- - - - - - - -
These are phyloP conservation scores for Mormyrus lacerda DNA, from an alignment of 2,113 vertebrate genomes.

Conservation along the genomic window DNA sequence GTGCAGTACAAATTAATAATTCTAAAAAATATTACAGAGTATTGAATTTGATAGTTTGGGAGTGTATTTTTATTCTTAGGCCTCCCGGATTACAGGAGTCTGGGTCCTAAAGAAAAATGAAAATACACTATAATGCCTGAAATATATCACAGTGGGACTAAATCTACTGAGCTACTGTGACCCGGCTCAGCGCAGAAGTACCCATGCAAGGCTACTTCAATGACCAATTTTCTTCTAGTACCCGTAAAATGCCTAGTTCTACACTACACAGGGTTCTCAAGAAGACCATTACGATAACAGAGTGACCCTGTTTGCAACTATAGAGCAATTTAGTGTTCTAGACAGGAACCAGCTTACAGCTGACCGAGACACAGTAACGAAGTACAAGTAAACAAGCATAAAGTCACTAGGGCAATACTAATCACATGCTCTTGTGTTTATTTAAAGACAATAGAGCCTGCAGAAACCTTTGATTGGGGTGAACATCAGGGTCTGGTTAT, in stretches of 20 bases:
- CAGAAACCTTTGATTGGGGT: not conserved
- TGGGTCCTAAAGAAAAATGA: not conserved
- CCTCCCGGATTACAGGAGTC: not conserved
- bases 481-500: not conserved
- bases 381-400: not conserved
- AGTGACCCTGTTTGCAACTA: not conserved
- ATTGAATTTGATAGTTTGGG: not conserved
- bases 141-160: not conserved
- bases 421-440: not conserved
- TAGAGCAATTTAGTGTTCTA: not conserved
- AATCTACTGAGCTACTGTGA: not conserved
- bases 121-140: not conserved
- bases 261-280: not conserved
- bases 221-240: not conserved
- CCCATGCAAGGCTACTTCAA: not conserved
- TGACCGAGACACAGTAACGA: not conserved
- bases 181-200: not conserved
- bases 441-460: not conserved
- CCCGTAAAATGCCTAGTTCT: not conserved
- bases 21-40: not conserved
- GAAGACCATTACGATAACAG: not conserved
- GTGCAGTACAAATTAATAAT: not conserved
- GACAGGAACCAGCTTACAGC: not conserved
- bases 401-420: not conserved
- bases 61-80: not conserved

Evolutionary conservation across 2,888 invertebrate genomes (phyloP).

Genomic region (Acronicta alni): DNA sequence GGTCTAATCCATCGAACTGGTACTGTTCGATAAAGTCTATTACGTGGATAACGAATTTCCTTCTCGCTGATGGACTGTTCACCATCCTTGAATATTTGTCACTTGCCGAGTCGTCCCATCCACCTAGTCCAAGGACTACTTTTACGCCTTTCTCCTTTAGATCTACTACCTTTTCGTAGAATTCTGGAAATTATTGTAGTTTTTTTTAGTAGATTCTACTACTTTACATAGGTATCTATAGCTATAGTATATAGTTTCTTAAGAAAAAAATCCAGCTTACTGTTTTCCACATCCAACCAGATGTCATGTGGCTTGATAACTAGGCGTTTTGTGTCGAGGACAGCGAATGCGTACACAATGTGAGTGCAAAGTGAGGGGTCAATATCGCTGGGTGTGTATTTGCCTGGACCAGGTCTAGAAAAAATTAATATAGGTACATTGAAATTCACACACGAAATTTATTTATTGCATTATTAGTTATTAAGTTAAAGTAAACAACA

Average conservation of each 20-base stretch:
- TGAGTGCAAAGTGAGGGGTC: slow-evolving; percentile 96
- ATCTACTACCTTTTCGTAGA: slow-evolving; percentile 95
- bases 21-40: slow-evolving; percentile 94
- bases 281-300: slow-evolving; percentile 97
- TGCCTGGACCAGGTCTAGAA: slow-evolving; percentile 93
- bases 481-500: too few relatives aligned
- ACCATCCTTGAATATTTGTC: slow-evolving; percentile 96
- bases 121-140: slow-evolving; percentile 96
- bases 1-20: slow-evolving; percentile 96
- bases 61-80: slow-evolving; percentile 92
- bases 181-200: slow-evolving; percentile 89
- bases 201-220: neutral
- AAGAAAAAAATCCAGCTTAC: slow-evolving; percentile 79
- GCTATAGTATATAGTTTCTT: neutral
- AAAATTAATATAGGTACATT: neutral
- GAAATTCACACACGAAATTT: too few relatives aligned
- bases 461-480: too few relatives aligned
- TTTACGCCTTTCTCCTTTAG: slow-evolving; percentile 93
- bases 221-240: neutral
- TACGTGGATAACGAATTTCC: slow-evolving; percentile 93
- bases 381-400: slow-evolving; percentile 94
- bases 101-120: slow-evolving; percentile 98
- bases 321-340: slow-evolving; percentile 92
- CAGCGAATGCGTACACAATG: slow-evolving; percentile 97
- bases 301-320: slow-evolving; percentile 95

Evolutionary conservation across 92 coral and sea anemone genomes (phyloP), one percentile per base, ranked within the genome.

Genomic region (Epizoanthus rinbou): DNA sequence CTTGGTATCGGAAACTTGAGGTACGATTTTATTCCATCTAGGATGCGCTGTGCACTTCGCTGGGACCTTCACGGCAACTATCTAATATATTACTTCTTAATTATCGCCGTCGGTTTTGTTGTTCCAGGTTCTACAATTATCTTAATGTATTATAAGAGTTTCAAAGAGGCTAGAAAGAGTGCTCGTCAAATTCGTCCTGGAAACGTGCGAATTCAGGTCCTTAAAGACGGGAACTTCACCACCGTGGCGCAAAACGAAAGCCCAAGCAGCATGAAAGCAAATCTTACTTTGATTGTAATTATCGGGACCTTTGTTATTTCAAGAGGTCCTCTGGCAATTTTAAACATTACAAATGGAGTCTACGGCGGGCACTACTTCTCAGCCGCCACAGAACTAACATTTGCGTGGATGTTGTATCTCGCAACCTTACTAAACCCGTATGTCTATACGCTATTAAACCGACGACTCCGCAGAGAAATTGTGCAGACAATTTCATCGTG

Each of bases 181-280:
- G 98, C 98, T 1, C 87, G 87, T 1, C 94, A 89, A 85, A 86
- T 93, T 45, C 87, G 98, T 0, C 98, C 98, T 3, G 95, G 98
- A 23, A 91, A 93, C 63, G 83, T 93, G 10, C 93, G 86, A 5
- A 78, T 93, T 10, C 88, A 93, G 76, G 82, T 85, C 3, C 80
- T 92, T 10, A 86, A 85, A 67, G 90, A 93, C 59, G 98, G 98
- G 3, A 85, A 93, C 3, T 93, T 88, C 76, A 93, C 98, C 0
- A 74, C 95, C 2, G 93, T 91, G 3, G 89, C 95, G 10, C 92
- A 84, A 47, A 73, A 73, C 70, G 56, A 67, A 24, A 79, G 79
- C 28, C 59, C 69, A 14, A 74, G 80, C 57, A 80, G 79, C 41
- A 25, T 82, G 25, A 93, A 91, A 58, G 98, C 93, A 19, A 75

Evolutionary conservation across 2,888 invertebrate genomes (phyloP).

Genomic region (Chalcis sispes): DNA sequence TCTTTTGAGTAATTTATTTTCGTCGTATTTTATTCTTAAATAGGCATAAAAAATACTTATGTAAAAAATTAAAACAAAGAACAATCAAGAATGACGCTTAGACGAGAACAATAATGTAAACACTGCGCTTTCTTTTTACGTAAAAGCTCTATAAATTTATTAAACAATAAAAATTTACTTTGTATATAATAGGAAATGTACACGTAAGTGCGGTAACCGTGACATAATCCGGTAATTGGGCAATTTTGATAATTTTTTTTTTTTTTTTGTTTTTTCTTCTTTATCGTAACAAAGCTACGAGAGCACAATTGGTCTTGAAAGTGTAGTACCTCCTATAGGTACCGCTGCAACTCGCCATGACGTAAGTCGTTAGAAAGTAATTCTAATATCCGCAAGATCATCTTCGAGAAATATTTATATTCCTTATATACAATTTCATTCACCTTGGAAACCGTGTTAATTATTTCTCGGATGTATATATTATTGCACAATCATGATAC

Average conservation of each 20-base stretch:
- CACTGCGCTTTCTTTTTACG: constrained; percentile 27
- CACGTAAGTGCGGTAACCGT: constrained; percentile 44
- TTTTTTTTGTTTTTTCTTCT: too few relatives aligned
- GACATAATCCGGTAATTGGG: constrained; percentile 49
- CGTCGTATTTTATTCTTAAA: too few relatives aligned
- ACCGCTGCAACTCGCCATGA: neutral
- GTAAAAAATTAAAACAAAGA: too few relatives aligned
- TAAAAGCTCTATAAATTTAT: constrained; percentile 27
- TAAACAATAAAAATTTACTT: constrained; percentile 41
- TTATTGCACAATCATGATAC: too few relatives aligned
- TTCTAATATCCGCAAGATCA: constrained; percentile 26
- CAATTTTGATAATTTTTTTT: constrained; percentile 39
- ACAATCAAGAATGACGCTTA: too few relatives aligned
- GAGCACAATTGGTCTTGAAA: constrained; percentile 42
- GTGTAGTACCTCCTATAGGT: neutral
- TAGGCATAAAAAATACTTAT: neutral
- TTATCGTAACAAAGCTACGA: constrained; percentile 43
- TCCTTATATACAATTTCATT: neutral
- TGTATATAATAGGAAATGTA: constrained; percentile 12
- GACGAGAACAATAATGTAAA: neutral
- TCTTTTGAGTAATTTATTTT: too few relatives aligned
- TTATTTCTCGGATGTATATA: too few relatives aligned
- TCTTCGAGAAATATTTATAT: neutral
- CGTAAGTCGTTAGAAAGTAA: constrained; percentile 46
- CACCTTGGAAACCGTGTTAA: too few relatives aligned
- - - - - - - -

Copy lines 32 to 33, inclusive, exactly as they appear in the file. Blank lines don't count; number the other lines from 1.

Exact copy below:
- ATCTACTACCTTTTCGTAGA: slow-evolving; percentile 95
- bases 21-40: slow-evolving; percentile 94